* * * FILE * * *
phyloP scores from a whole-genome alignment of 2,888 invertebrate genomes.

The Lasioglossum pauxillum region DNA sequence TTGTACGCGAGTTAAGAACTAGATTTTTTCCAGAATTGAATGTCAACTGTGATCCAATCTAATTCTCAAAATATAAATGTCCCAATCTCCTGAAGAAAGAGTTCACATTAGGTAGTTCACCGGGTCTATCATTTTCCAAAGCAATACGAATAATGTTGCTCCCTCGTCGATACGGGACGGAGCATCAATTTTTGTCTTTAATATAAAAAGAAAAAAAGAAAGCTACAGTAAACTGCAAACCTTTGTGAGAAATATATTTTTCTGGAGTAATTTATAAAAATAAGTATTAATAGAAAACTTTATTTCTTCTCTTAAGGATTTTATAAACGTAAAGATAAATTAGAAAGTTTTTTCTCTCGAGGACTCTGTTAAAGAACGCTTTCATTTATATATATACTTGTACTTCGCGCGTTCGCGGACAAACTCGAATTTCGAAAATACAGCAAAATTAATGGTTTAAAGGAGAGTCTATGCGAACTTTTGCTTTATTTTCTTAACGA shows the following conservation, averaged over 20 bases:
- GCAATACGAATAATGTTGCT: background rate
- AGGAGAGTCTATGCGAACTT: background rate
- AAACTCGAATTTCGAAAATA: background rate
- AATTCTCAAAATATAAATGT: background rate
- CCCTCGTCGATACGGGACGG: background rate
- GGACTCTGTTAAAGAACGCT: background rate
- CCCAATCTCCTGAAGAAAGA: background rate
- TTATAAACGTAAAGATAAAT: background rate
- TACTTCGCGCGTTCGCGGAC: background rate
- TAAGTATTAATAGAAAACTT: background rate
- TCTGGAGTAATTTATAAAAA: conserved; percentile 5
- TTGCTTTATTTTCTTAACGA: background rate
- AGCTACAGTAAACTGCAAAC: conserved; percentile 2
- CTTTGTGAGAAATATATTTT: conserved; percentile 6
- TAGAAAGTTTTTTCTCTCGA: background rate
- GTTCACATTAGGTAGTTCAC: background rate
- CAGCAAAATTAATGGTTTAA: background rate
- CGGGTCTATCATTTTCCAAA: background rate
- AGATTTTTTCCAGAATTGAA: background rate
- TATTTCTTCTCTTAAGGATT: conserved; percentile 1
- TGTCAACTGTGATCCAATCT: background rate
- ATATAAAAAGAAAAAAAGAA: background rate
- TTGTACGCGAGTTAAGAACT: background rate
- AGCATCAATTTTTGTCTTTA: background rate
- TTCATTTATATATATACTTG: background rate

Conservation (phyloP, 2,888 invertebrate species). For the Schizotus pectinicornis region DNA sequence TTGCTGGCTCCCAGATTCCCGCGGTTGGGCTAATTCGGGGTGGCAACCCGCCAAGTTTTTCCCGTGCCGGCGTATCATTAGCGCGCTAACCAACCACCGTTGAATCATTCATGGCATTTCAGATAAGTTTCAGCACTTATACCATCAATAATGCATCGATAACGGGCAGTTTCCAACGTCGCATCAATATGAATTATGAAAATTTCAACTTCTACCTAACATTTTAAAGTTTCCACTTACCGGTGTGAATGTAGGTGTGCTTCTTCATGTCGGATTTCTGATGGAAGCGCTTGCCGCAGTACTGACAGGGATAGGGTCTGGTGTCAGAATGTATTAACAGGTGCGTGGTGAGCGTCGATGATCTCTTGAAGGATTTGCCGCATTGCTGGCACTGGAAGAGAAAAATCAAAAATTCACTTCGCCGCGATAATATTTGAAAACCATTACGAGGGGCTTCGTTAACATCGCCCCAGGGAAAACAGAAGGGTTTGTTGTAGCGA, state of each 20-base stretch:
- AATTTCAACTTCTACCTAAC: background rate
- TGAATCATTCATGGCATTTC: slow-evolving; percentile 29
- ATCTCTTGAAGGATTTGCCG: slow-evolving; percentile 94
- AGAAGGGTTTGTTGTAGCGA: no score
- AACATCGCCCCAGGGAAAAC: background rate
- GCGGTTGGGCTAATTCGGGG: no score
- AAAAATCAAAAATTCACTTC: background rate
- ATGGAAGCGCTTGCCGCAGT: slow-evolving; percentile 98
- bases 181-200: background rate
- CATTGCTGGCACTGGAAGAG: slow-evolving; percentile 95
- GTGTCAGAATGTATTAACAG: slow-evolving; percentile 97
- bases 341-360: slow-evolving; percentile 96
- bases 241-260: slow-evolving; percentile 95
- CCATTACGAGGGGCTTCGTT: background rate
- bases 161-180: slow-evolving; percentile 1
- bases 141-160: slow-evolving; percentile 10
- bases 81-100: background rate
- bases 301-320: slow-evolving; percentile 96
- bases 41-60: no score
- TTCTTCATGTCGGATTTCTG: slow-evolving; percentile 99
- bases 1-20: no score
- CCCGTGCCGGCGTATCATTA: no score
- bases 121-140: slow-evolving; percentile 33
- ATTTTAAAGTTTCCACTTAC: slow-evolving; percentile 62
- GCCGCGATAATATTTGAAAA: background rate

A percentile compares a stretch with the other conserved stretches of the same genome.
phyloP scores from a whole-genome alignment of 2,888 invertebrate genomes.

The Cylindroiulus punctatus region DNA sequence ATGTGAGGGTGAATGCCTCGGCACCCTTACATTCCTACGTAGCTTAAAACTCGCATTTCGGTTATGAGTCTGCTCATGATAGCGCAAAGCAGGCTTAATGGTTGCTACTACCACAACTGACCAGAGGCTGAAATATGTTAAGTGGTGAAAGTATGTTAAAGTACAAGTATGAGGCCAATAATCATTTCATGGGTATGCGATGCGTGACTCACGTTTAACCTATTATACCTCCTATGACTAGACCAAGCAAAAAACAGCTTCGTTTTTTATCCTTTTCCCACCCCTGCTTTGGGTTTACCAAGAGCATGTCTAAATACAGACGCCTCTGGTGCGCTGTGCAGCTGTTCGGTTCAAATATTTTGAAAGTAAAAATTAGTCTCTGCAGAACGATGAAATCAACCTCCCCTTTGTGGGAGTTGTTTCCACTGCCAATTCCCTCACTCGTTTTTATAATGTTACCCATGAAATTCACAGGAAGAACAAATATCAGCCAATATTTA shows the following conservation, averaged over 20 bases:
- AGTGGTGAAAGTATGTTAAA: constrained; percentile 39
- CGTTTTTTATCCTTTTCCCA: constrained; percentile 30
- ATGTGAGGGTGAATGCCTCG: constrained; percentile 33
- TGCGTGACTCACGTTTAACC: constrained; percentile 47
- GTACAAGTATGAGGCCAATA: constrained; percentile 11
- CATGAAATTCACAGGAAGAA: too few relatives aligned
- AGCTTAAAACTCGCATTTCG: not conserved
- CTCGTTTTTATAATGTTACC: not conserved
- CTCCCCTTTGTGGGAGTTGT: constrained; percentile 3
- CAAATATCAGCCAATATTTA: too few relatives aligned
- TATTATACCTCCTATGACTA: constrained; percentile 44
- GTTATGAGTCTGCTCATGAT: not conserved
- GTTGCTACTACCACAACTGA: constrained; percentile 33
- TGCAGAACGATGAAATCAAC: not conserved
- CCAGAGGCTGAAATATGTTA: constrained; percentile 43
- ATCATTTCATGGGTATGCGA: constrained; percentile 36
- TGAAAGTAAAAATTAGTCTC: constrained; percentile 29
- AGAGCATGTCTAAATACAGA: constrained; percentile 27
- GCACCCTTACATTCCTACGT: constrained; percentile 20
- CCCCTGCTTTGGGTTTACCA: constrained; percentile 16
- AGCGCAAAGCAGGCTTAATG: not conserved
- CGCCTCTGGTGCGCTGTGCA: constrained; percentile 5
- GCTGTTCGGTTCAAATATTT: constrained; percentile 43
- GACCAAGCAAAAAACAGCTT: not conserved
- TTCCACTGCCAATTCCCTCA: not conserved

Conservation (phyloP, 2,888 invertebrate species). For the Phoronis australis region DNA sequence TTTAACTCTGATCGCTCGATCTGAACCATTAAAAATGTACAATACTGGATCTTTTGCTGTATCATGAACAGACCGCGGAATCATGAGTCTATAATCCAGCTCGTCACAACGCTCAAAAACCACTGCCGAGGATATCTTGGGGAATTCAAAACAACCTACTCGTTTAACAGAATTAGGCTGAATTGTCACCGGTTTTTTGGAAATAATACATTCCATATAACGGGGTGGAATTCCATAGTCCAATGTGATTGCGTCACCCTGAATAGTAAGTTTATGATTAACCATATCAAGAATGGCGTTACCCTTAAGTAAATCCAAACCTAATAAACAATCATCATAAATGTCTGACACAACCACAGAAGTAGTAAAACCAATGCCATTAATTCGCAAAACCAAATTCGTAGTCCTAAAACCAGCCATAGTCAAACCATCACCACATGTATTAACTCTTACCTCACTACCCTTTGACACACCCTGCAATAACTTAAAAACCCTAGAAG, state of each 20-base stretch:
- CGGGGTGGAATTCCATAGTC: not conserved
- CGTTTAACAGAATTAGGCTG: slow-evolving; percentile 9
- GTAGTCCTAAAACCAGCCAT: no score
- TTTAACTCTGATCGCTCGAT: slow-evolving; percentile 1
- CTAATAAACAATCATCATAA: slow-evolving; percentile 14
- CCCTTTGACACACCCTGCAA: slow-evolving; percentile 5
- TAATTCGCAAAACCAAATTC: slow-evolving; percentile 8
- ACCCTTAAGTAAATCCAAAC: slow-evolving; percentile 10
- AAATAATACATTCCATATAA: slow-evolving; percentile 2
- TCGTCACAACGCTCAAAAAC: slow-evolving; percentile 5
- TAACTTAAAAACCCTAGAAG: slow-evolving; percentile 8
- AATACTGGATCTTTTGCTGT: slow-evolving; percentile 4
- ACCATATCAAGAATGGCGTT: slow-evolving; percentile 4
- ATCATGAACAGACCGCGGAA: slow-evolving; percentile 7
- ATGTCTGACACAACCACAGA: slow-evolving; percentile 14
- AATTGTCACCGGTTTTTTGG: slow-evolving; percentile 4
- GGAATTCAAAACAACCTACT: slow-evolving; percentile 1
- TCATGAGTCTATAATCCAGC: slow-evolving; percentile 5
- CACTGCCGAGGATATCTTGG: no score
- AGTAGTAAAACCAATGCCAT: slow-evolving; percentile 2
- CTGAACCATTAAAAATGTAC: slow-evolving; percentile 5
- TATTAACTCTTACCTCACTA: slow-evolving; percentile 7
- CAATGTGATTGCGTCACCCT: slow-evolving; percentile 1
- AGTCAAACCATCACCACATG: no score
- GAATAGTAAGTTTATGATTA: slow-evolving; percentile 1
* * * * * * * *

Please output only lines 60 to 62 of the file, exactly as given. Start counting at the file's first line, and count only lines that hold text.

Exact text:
- TGCGTGACTCACGTTTAACC: constrained; percentile 47
- GTACAAGTATGAGGCCAATA: constrained; percentile 11
- CATGAAATTCACAGGAAGAA: too few relatives aligned